The series has a worldwide readership, maintaining a high standard by publishing invited articles on important and timely topics authored by prominent cell and molecular biologists.
- Authored by some of the foremost scientists in the field- Provides comprehensive reviews and current advances- Brings a fresh perspective to those conducting research in cell biology, molecular biology, biochemistry, biotechnology, plant biology, physiology, and microbiology, among others- Includes a wide range of perspectives on specific subjects - Valuable reference material for advanced undergraduates, graduate students, and professional scientists
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- Dendritic remodeling: lessons from invertebrate model systems
Kazuo Emoto, Takahiro Kanamori, Hiroyuki Koizumi and Kazuya Togashi
- Connexins: Intercellular Signal Transmitters in Lymphohematopoietic Tissues
Jose A. Cancelas, Daniel González-Nieto, Laura Fernández-García, Luis C. Barrio, Ilaria Fasciani, Ramesh Nayak and Kyung-Hee Chang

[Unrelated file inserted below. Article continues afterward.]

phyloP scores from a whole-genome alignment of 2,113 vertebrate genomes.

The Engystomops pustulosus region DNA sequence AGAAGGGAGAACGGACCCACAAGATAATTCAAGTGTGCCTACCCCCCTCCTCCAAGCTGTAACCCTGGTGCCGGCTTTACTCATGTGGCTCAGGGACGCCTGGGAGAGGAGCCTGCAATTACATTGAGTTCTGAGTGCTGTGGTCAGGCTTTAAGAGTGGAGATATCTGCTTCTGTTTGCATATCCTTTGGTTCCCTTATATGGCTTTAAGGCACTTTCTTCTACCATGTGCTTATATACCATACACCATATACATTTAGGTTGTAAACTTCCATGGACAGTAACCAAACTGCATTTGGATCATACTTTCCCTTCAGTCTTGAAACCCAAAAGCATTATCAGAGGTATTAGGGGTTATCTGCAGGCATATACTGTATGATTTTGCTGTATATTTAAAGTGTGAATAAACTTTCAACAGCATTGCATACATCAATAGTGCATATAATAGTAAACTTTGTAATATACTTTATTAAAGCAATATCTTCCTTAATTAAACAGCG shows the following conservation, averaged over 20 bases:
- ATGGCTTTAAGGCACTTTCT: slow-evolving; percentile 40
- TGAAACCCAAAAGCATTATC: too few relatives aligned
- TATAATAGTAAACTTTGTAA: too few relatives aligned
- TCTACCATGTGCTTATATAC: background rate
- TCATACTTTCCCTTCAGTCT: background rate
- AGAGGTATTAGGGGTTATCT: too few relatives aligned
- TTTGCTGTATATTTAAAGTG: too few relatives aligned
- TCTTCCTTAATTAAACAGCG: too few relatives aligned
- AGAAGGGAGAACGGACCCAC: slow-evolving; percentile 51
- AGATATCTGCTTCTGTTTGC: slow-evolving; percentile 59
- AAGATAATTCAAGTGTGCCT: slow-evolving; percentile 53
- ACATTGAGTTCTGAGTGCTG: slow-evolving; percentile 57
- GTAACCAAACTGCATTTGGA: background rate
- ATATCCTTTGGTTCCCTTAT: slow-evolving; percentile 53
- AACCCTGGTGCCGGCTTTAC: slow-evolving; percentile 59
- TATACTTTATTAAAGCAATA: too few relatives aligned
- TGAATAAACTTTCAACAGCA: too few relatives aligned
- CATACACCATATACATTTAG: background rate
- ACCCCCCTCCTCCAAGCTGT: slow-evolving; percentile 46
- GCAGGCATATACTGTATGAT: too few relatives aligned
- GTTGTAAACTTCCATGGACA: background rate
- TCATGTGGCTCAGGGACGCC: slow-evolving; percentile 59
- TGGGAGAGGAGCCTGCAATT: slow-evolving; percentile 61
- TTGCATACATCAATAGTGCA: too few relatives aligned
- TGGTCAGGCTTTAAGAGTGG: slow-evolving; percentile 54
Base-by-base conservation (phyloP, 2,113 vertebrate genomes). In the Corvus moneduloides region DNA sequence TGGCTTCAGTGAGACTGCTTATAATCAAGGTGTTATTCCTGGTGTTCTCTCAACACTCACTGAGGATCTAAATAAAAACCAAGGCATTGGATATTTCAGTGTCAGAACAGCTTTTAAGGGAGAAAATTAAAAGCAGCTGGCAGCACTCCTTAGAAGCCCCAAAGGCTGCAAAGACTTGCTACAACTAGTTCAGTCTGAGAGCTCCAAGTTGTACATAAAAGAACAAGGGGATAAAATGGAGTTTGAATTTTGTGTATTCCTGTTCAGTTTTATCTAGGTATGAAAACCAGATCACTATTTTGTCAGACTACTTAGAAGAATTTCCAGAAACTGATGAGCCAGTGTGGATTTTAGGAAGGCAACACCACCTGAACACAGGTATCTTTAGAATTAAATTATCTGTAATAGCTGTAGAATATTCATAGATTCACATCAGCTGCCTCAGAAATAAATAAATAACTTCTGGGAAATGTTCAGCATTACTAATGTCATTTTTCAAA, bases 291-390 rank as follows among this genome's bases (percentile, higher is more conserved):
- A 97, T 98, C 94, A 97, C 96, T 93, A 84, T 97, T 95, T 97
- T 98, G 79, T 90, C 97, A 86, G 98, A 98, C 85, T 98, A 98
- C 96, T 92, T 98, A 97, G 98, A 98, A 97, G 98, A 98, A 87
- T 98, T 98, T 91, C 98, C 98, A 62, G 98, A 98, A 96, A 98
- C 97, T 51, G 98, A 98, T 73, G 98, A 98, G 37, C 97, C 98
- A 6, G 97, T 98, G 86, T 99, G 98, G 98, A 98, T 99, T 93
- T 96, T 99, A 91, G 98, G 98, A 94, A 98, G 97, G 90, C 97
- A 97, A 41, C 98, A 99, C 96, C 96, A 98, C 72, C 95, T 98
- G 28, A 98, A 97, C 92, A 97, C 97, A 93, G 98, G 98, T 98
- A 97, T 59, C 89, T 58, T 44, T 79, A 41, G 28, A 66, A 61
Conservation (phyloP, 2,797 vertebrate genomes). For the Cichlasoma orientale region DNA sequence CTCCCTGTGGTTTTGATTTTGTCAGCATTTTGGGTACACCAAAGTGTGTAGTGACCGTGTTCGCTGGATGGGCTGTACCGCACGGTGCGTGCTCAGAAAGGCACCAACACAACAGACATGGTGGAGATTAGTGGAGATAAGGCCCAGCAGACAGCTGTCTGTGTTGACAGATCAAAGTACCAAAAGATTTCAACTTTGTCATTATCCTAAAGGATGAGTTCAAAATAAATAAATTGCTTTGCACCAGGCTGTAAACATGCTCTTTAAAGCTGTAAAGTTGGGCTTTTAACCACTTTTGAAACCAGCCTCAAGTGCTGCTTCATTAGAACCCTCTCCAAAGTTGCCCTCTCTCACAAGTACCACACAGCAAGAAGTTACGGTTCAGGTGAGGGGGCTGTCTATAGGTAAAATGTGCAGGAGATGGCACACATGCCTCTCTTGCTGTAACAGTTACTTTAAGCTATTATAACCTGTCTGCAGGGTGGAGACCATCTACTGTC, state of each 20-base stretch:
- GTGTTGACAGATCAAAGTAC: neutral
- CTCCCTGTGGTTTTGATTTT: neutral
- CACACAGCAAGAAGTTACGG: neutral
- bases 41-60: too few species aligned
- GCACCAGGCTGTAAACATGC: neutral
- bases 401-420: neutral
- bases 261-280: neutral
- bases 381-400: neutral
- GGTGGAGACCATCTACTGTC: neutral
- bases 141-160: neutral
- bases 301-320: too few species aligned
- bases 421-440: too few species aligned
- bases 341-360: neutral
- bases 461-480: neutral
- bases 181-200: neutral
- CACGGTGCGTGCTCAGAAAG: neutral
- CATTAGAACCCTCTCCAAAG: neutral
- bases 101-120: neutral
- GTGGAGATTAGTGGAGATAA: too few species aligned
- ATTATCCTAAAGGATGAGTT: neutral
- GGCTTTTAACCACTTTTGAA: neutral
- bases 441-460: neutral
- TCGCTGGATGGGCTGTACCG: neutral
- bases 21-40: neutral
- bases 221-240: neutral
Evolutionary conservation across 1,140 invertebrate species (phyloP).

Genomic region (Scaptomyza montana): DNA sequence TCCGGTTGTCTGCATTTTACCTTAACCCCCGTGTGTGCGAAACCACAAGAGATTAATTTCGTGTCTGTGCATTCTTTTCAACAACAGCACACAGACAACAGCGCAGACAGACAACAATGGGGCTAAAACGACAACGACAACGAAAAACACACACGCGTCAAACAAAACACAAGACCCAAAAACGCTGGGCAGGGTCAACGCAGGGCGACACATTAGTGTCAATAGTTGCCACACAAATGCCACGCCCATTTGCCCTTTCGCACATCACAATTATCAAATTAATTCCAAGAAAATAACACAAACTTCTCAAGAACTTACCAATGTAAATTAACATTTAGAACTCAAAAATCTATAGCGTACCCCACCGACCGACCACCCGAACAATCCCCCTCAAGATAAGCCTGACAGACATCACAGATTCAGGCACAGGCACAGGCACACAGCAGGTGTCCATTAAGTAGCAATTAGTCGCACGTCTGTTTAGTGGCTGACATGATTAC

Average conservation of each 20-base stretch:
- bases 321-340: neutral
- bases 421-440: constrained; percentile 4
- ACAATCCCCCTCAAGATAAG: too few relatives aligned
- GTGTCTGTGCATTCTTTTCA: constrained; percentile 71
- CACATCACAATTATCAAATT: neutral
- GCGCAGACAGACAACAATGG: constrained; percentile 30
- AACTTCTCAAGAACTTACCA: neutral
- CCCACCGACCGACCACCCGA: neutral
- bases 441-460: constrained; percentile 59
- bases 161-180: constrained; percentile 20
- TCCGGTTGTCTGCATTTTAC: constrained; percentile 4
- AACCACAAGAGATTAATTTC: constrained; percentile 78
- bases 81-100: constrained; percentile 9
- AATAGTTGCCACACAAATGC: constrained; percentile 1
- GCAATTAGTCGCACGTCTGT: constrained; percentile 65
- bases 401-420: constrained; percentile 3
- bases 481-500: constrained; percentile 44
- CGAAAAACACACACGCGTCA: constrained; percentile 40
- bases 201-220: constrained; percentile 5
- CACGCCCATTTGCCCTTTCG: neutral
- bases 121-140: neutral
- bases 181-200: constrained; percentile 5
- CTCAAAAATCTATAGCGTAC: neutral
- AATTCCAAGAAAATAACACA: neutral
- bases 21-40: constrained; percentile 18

- Engineered Minichromosomes in Plants: Structure, Function, and Applications
James A. Birchler, Nathan C. Swyers, Nathaniel D. Graham, Jon P. Cody, Morgan E. McCaw and Changzeng Zhao
- New insights into the role of ubiquitin networks in the regulation of anti-apoptosis pathways
Fumiyo Ikeda and Tomoko Asaoka
- Formation of tubulo-vesicular carriers from endosomes and their fusion to the trans-Golgi network
Aitor Hierro, Juan S. Bonifacino, David Gershlick and Adriana L. Rojas
- Insights into transcriptional regulation of hepatic glucose production
Sarawut Jitrapakdee, Komsan Anyamaneeratch, Pinnara Rojvirat and Witchuda Sukjoi
- Tropomyosin as a regulator of actin dynamics
Kwang Jeon received his Ph.D. in cell physiology at King's College, University of London, UK, in 1964 and taught at SUNY Buffalo and University of Tennessee. His research was concerned with the biogenesis and function of cell components in two major areas: Integration of intracellular symbionts into host cells leading to the acquisition of new cell components and cell variation; Membrane-protein recycling during endo- and exocytosis.